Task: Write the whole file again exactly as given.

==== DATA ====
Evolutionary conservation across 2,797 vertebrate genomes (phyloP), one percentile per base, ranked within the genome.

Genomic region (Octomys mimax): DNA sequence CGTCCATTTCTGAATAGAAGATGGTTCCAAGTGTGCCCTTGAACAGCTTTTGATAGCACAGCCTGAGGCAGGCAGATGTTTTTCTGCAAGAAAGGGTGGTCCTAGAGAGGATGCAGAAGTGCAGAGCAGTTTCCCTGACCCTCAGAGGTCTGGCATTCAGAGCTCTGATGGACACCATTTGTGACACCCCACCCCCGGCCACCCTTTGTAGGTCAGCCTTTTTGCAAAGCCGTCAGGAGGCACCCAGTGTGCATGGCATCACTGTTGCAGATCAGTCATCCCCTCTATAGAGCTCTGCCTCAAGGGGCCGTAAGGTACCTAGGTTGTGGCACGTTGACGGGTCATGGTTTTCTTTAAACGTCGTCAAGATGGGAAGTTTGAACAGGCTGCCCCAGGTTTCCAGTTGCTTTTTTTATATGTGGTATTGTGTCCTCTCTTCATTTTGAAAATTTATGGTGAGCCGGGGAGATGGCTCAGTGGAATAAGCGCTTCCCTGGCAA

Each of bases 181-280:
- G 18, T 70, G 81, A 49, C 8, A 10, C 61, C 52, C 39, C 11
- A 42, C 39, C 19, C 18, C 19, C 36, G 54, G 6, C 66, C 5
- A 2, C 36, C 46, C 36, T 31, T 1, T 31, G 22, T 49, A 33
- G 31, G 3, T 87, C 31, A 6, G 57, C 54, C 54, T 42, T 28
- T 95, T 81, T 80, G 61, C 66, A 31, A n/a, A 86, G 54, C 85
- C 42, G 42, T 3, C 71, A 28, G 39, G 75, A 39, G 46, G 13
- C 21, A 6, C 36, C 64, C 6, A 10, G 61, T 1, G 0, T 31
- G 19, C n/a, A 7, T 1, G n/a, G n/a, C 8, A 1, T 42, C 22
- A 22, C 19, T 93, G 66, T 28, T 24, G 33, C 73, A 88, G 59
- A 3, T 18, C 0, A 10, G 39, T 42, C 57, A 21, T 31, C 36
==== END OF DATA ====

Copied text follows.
Evolutionary conservation across 2,797 vertebrate genomes (phyloP), one percentile per base, ranked within the genome.

Genomic region (Octomys mimax): DNA sequence CGTCCATTTCTGAATAGAAGATGGTTCCAAGTGTGCCCTTGAACAGCTTTTGATAGCACAGCCTGAGGCAGGCAGATGTTTTTCTGCAAGAAAGGGTGGTCCTAGAGAGGATGCAGAAGTGCAGAGCAGTTTCCCTGACCCTCAGAGGTCTGGCATTCAGAGCTCTGATGGACACCATTTGTGACACCCCACCCCCGGCCACCCTTTGTAGGTCAGCCTTTTTGCAAAGCCGTCAGGAGGCACCCAGTGTGCATGGCATCACTGTTGCAGATCAGTCATCCCCTCTATAGAGCTCTGCCTCAAGGGGCCGTAAGGTACCTAGGTTGTGGCACGTTGACGGGTCATGGTTTTCTTTAAACGTCGTCAAGATGGGAAGTTTGAACAGGCTGCCCCAGGTTTCCAGTTGCTTTTTTTATATGTGGTATTGTGTCCTCTCTTCATTTTGAAAATTTATGGTGAGCCGGGGAGATGGCTCAGTGGAATAAGCGCTTCCCTGGCAA

Each of bases 181-280:
- G 18, T 70, G 81, A 49, C 8, A 10, C 61, C 52, C 39, C 11
- A 42, C 39, C 19, C 18, C 19, C 36, G 54, G 6, C 66, C 5
- A 2, C 36, C 46, C 36, T 31, T 1, T 31, G 22, T 49, A 33
- G 31, G 3, T 87, C 31, A 6, G 57, C 54, C 54, T 42, T 28
- T 95, T 81, T 80, G 61, C 66, A 31, A n/a, A 86, G 54, C 85
- C 42, G 42, T 3, C 71, A 28, G 39, G 75, A 39, G 46, G 13
- C 21, A 6, C 36, C 64, C 6, A 10, G 61, T 1, G 0, T 31
- G 19, C n/a, A 7, T 1, G n/a, G n/a, C 8, A 1, T 42, C 22
- A 22, C 19, T 93, G 66, T 28, T 24, G 33, C 73, A 88, G 59
- A 3, T 18, C 0, A 10, G 39, T 42, C 57, A 21, T 31, C 36